Most weekends find me at the Montgomery County Animal Shelter, walking dogs and taking pictures of them to help get them adopted. For years, I have worked rescue in various capacities, and I have taken a close look at a wide variety of different animal charities and volunteer groups.
Here’s what I’ve learned. In every group, some volunteers are wonderful, helpful, and hard-working. Some are more trouble than they’re worth.
The volunteers in the first category are the ones who literally make it possible to save more animals. The ones in the second category are the ones who make it harder for the good ones to do their job.
Good volunteers can do an incredible variety of things to help. Animals shelters and rescues always need people to do the following:
- Foster pets waiting for adoption.
- Walk dogs.
- Take photographs for online adoption profiles.
- Bathe and groom dogs.
- Clean runs and cages.
- Wash towels and bedding.
- Solicit donations and do fundraisers.
- Run adoption events.
- Do publicity.
- Donate food, money, towels, bedding.
What makes a good volunteer? A good volunteer learns the parameters and protocols of the organization and works within them. A good volunteer always fulfills his or her commitments; if you say you’ll run an event or do a time-sensitive job, make sure it happens. Lives literally depend on you. A good volunteer learns to handle animals properly so that neither people nor animals are put at risk. It is not helpful for animals to get loose and run through a shelter. It can actually be dangerous, when you think of how many people off the street walk through a shelter, and how many animals from unknown backgrounds are all in one place.
A good volunteer sees what needs doing and finds a way to help without getting in the way of others doing their jobs. If there are already more people than space walking dogs, then go do laundry or bathe dogs. There is always something productive to be done in the shelter.
One thing that every good volunteer needs to realize is that animal welfare people often have better skills with animals than with people. That means you may find yourself working beside people with loud, overtly expressed opinions, or with poor conversational skills, or who are just plain annoying. Keep an open mind (easier said than done) and remind yourself what you have in common: the need to help animals.
Now let me say what everyone tries to avoid saying. Here’s what NOT to do.
Don’t get in the way. If, for example, someone is trying wrestle two uncooperative eighty pound dogs down the hall, that would not be the moment to walk a 5 pound chihuahua past them on a loose leash. You could provoke a fight, endanger the little dog, and jeopardize the big dogs’ adoptability status. It could even cause a volunteer to get bitten.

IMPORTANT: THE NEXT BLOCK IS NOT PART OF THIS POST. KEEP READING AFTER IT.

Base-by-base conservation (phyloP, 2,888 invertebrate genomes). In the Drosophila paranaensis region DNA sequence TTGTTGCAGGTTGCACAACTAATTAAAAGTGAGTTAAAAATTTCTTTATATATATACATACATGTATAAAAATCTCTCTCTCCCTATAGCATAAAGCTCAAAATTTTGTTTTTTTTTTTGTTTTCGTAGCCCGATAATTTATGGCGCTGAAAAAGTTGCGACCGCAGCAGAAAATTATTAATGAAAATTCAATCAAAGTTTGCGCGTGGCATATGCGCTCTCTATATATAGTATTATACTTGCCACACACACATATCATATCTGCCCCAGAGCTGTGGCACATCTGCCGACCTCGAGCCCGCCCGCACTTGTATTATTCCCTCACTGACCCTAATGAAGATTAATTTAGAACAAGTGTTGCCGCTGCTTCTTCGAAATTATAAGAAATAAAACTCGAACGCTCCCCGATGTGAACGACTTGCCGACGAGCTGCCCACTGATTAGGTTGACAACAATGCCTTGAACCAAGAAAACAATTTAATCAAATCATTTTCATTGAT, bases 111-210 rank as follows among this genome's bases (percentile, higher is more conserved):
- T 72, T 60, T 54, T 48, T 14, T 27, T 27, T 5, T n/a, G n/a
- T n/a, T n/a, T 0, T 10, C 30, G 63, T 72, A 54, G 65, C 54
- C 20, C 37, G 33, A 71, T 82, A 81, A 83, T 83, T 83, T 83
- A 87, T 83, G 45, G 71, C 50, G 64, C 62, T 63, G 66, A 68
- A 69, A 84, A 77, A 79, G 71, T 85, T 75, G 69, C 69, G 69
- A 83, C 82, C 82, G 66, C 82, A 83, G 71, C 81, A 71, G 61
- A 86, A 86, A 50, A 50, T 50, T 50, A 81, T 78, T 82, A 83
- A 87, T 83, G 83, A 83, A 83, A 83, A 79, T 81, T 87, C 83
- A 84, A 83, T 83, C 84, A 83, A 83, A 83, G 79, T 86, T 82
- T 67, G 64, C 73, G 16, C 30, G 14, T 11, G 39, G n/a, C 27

Remember that the shelter is not a daycare. I was horrified recently when a new volunteer showed up with a very small child and allowed the kid to run unsupervised through the shelter. We all realized what was happening when several loose dogs showed up in the lobby. The kid was opening cages. The adult? No idea where she was. After we solved that problem, I later found the adult allowing the little kid to walk a dog he couldn’t handle – right in front of the sign that said all dog walkers had to be at least sixteen. We also had someone come in to be a volunteer, but then she told the shelter that she would have to bring her new infant to the shelter with her. Nope!
Don’t do stupid things with animals (like the aforementioned). Last weekend, I saw a volunteer tie a small dog to a fence with a slip leash. The little guy was panicking and about to strangle himself. Why did she do this? Because she and her daughters had brought out more animals than they could comfortably walk and decided to leave that one tied to a fence while they walked the others. It was dangerous, careless, and wrong. The little dog could have hurt himself or gotten loose. The dogs running loose on the other side of the fence could have tried to attack him through the fence. The volunteer was more concerned about accomodating her daughters than taking care of the dogs.
Don’t come in to the shelter and announce that we’re doing everything wrong. Don’t show up and tell us that if we really cared about the animals, we would instantly become no kill. Don’t assume that we don’t know what we’re doing. Unbelievably, I have seen perfect strangers do these things. And yet the people who are in that shelter day after day, who rehabilitate the damaged, who stay up nights with the sick and injured know more and care more than anyone off the street can possibly know.
Please, be a good volunteer. And bring your friends to do likewise. We deeply appreciate our good volunteers, we need you, we save lives because of you.
Not sure how to help? Just ask!